By Tom Nassif
Every harvest season, U.S. produce growers have a narrow window in which the success of an entire year’s work is dependent on human labor. With some crops, this window is only a few days. But finding a secure, reliable workforce to bring in the harvest can be extremely difficult. Over the last decade, American farmers have floated many ideas for remedying this situation, but they haven’t been able to stir up the political will to change a broken immigration system.
Both political parties share in the failure to act. In 2009 and 2010, Democrats controlled the White House and both houses of Congress, yet there was no action on immigration reform. Republicans, who claim to be solidly behind American farmers, have also dropped the ball on immigration, using the issue only to scare voters and win elections. Members of both parties clearly understand that farmworkers do not take jobs away from American workers, and yet they resist introducing reforms.
One exception to the impasse came in 2006. That year, both Democrats and Republicans agreed that the need was so great for a particular class of worker that they cooperated in finding a way to allow noncitizens across our borders. The legislation, passed by Congress and signed into law by President George W. Bush, created a new guest-worker visa program for foreign-born athletes entering the U.S. to begin careers in professional hockey, basketball and baseball.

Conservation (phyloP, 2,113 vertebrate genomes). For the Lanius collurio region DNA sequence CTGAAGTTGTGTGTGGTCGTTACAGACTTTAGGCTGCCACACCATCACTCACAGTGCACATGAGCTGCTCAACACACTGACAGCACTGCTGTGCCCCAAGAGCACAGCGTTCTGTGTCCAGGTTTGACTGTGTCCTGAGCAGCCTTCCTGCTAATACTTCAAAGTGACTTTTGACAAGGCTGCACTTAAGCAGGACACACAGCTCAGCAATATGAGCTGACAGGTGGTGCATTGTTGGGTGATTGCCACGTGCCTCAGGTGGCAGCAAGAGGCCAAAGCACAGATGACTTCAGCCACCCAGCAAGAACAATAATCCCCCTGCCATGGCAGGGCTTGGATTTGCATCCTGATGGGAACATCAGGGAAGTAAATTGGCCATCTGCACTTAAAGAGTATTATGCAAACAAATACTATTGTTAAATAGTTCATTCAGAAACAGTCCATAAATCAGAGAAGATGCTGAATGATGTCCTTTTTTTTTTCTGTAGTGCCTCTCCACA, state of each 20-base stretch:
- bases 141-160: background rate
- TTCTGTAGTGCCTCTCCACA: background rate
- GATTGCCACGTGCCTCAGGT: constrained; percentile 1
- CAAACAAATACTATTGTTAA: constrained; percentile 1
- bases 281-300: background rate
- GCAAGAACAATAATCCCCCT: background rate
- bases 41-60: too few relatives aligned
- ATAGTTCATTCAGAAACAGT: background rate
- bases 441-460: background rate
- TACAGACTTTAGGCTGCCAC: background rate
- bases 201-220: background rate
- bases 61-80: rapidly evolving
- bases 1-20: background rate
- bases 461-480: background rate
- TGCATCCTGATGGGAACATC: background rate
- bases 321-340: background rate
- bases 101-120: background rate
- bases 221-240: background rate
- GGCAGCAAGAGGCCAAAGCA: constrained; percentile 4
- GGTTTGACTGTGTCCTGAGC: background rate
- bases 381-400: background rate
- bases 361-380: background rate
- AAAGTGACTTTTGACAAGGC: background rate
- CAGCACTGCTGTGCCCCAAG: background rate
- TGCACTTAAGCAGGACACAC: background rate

It’s ironic that the very politicians who warn that foreigners should not take jobs away from Americans seem happy to cheer for young men who come from Venezuela and Voskresensk to play on U.S. sports teams. If Congress can find the will to change the law for one group of workers, why not for agriculture, where the need is far more desperate?
The Western Growers Association, representing the producers of 50 percent of all American produce, set out this year to educate Congress about the desperate need for a new agricultural worker program.
A national poll commissioned by our organization found that only 25 percent of respondents believed that immigrants who do farm work are a cause of unemployment.
The sensible visa plan we described in the poll would require farmers to first offer jobs to U.S. citizens. If they are unable to fill needed positions that way, farmers could then apply to bring in workers.
Our team shared the survey results with Congress, the Obama administration and the media, but they fell on deaf ears.
Voters understand that creating legal channels for farmworkers to temporarily work in the United States would allow for better control of the border and focus resources on those who pose actual threats to national security. It would improve the lives of both farm owners and farmworkers. Most American voters aren’t caught up in the harsh political rhetoric of immigration. Elected officials in both parties need only the good sense to listen and the will to act.
Tom Nassif is president and CEO of Western Growers. He wrote this for the Los Angeles Times. It was distributed by MCT Information Services.